To leave the matter there, however, would not be to be true to experience. Man actually is alienated from God, dislocated, in every way divorced. I said that a man walking with God is one who has identity of interest with Him, combination of resources, fellowship in effort. Take the life of any man today, apart from the regenerating work of the Spirit of God, and you find there is divorce of interest, divorce of resources, divorce of effort. Man naturally–and now I use the word in its doctrinal sense, in its Pauline sense–is not in affinity with God, is not walking with God. It may be that he sings about God, that he never takes the name of God in vain, that he worships externally in the house of God; but he is not seeking first the Kingdom of God; he is not placing the resources of mind, body, and estate at the disposal of God for the accomplishment of God’s will; he is not moving in effort along the same line with God.
Therefore, what do we need, what does a man need? He needs some method by which he can be brought into the agreement for which he was made, but which he has missed. He needs some place where he and God can meet and meet anew. He needs a time of coming together. That is what every individual needs, and I pray you remember the message is an individual one. If I have used the word “man” generally, I have not intended to use it generically, but in the sense of the text of last Sunday evening, “He hath showed thee, O man”–always the individual man. My own soul is in review as I speak. Verily I am made for God. Yea, verily, I have not known God by my nature or by my choice, or by my will. Yea, verily, therefore, if I am to walk with Him I must find some trysting place where He and I can meet, and meet, not merely in a superficial, casual way, but in some profound action by which I can be again adjusted to Him in will, in thought, in purpose, in pattern, in life, in all the actualities of my being. “Shall two walk together, except they have agreed?”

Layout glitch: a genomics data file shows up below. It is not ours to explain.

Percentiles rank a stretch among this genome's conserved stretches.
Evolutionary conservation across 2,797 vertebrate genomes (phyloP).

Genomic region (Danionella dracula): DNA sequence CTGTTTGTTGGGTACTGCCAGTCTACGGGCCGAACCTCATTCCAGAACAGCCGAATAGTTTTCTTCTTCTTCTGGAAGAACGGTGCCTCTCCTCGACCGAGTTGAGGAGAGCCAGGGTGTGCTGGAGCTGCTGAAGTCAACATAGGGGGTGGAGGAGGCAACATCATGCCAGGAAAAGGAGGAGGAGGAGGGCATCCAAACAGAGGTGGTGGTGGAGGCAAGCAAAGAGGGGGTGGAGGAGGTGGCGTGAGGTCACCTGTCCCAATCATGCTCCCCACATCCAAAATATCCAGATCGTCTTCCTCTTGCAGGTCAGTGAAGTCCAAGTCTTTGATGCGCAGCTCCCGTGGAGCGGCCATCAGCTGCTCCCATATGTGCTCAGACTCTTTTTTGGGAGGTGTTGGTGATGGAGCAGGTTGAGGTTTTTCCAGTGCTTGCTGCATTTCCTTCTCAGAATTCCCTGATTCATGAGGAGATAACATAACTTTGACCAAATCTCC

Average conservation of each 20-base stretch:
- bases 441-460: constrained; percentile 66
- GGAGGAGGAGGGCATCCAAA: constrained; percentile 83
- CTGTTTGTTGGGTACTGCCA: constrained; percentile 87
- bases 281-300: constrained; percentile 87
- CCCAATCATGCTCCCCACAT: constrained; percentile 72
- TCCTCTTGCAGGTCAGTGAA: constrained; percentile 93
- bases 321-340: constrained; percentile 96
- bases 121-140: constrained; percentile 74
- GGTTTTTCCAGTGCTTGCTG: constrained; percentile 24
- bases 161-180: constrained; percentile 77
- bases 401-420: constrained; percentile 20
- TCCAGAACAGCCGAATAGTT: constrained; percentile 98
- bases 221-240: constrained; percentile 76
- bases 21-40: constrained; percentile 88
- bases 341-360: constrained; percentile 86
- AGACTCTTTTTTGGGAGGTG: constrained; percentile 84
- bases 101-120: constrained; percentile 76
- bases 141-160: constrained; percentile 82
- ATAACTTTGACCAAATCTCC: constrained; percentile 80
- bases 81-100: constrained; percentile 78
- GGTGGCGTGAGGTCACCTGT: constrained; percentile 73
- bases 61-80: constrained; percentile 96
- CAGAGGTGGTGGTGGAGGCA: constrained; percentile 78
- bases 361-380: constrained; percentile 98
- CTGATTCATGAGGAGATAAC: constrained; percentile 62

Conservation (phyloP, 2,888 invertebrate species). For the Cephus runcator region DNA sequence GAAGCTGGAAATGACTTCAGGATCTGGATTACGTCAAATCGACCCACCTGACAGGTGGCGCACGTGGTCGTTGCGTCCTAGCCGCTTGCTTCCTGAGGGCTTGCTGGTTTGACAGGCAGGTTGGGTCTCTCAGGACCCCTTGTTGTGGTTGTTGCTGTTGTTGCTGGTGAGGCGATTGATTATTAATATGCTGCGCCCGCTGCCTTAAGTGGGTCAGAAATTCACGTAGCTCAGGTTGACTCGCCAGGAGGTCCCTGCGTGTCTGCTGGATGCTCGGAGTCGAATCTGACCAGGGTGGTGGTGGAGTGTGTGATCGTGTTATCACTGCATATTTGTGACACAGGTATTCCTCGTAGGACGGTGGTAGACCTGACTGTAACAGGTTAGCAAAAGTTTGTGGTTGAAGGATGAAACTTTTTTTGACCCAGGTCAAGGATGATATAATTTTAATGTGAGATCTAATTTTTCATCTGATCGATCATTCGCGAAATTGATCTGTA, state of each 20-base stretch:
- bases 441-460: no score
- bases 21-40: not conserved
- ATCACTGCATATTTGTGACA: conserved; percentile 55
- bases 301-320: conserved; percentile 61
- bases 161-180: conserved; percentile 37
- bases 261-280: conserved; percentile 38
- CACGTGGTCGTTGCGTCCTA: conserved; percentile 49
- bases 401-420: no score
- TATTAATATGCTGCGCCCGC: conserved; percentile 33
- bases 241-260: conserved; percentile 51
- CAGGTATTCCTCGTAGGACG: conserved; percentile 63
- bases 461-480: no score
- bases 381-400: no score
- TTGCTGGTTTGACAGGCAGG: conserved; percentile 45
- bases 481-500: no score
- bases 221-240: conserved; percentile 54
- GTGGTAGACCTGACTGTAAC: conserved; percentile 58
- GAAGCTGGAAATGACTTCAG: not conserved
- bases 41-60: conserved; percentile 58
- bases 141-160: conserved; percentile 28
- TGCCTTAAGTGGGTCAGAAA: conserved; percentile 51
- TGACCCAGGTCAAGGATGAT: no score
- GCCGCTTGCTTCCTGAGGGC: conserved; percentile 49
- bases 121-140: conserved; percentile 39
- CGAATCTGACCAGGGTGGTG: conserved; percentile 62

I am going to say again as I close what I said last Sunday evening: This is not the Gospel. There is no Gospel in my text. It is investigation, it is inquisition. The whole time of our meditation on the text has been time–if there has been any true meaning and value in it–in which we have been finding out the need for the Gospel. The Gospel is not here. But we have a Gospel, and the Gospel begins with emphasizing the truth revealed in the investigation, for the Gospel begins with Jesus, of Whom I have spoken, Whose name we know so well, of Whom we thought in a passing moment as the one ideal and perfect Man. That is where the Gospel begins. But Jesus merely as Example brings me no Gospel. If you tell me that is the perfect Man among all the ages, and that if I will conform my life to His, then I shall walk with God, I shall say in answer, I cannot do it, I cannot conform my life to His, I cannot copy Him I love, I cannot reproduce in this life of mine all the fair and wondrous strength and beauty that shone and flashed and flamed in His life. I emphasize that further by declaring that if this Jesus of Whom men speak so often today, this perfect Example, has done no other than reveal that example, He has done no other for me than mock my impotence as He reveals my degradation. I cannot stand in His presence without knowing how entirely, utterly unworthy I am. Can you? Are you among the number of those strange men who write and talk of Him, and whom I sometimes meet, who admire Jesus and patronize Him? Whenever I meet Him I am compelled, as by comparison I look in on my own soul, to say I am unclean, I am a leper. I may have many things in which to boast if I compare myself with other men. I think I could compare myself with some of you quite advantageously; but, so help me God, I have given up the business, because I have seen the light that shone in Judaea and Galilee, and through all the centuries, and I am ashamed. There is a Man walking with God. There is a Man moving in the Divine direction, one with the Divine will, co-operative with the Divine purpose, in the Divine strength. God and a Man walking together! There is a Man in perfect agreement with God. All that He was in the deepest truth concerning Him I find that I am not. There is no Gospel in my text. There is no Gospel in Jesus as Example.